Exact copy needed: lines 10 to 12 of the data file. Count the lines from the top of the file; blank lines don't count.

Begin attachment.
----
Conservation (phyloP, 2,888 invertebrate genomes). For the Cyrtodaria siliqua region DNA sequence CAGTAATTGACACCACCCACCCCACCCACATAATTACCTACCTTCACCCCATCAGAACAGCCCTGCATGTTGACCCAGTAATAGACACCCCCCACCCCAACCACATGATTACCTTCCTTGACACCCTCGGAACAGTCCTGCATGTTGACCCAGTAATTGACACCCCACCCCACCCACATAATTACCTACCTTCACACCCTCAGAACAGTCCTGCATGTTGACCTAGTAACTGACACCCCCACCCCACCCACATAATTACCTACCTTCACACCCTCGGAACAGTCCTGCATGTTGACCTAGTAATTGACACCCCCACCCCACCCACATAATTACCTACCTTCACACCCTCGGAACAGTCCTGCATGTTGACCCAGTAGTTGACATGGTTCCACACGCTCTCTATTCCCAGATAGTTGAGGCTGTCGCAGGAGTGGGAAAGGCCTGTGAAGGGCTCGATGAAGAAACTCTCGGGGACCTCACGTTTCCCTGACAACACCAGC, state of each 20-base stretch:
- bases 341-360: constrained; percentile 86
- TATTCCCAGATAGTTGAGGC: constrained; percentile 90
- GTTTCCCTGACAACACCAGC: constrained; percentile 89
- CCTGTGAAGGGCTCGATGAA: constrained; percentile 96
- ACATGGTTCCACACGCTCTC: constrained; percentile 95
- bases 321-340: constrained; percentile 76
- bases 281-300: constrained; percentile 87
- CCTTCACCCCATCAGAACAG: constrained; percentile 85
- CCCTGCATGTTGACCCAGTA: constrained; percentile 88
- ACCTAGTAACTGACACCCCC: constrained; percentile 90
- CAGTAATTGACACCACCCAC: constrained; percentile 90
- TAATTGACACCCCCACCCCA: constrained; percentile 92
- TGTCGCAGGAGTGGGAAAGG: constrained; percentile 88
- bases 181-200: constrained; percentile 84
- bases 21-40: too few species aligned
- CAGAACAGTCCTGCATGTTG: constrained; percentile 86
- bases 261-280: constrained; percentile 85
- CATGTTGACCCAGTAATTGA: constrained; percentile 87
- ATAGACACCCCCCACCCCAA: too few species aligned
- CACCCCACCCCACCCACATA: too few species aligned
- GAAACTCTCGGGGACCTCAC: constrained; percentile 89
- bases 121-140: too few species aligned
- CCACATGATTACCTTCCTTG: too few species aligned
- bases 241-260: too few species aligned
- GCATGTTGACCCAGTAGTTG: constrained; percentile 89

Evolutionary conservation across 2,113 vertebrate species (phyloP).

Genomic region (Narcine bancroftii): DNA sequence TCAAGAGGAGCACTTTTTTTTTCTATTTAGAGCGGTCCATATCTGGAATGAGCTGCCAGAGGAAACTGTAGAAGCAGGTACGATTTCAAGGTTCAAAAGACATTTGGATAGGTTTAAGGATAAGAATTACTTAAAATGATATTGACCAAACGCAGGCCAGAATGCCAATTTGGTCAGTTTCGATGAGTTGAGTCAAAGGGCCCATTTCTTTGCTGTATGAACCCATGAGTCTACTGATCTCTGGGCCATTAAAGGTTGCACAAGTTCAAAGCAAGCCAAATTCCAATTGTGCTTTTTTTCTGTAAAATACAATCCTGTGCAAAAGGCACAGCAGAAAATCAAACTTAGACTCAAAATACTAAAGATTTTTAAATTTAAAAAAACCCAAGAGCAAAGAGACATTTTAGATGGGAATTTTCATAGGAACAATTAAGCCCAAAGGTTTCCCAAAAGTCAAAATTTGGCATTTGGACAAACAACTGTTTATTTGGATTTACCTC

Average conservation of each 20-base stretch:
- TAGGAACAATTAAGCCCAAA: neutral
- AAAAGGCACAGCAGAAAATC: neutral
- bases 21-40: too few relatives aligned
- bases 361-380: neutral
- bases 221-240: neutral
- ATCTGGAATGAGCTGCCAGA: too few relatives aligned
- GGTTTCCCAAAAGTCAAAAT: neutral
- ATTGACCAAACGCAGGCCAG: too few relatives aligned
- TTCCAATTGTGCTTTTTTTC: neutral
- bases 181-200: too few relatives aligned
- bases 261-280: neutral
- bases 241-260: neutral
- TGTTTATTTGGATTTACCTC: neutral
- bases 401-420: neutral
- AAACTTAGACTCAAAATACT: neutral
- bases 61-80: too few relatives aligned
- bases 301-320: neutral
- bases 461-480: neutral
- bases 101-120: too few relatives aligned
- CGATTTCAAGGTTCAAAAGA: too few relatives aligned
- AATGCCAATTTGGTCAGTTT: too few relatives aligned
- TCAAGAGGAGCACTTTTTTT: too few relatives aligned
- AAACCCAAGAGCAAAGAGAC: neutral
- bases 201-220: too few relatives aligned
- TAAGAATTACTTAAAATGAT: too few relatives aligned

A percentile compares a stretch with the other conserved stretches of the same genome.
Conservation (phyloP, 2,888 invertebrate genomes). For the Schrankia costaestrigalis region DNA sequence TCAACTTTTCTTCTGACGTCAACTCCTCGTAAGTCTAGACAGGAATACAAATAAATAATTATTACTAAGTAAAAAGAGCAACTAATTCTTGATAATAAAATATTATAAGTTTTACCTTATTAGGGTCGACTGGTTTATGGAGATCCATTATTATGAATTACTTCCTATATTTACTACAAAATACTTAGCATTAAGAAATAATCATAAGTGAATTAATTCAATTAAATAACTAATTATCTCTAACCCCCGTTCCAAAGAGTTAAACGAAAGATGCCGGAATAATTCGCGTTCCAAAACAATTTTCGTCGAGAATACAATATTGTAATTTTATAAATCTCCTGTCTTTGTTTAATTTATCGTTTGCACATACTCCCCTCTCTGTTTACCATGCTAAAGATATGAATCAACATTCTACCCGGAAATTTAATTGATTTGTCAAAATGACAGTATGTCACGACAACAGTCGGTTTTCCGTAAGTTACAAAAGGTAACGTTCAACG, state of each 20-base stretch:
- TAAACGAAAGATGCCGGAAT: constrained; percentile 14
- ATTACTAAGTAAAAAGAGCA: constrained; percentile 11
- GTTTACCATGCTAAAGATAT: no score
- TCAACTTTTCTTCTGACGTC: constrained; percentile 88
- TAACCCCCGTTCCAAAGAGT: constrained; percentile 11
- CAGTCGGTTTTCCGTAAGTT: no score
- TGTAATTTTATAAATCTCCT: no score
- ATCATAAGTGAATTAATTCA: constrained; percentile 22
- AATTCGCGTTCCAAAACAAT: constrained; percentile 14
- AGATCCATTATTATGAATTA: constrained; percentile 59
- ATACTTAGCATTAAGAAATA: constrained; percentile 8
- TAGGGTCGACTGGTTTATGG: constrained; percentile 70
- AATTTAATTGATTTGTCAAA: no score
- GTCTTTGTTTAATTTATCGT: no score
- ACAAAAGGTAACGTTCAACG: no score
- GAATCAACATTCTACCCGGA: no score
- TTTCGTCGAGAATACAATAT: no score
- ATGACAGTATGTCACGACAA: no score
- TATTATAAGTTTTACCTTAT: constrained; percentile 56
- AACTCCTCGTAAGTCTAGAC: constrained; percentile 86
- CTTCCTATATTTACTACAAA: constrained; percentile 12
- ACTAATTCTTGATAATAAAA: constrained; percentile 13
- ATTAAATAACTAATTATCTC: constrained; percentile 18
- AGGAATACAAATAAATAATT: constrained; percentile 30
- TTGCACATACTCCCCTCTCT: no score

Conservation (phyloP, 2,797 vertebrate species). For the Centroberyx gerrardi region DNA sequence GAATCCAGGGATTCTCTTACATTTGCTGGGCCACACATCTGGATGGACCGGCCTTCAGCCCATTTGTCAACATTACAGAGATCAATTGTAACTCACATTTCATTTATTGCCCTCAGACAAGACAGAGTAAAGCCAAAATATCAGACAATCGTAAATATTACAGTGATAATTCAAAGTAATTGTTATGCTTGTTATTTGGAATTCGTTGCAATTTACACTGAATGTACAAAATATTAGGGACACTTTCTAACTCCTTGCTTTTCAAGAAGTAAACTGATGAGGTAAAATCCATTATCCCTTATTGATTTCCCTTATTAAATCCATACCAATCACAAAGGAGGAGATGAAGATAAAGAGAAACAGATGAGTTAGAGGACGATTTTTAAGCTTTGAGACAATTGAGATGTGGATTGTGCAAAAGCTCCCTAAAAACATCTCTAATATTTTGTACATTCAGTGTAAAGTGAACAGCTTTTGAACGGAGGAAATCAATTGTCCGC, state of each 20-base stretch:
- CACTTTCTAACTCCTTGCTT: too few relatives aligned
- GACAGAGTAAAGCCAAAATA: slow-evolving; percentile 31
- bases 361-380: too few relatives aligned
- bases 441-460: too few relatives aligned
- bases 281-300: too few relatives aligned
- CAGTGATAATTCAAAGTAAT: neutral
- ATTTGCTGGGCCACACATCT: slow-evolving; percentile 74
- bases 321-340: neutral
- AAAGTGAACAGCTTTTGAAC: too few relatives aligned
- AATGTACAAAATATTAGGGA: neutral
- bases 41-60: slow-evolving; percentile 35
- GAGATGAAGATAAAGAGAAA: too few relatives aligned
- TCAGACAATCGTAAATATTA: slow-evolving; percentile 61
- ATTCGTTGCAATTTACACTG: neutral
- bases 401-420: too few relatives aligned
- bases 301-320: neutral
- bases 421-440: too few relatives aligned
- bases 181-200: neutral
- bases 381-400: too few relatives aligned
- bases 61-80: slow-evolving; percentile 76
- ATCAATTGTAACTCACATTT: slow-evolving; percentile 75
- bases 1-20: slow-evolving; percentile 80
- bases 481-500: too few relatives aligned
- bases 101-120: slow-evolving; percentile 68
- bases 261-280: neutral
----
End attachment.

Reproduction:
- CCCTGCATGTTGACCCAGTA: constrained; percentile 88
- ACCTAGTAACTGACACCCCC: constrained; percentile 90
- CAGTAATTGACACCACCCAC: constrained; percentile 90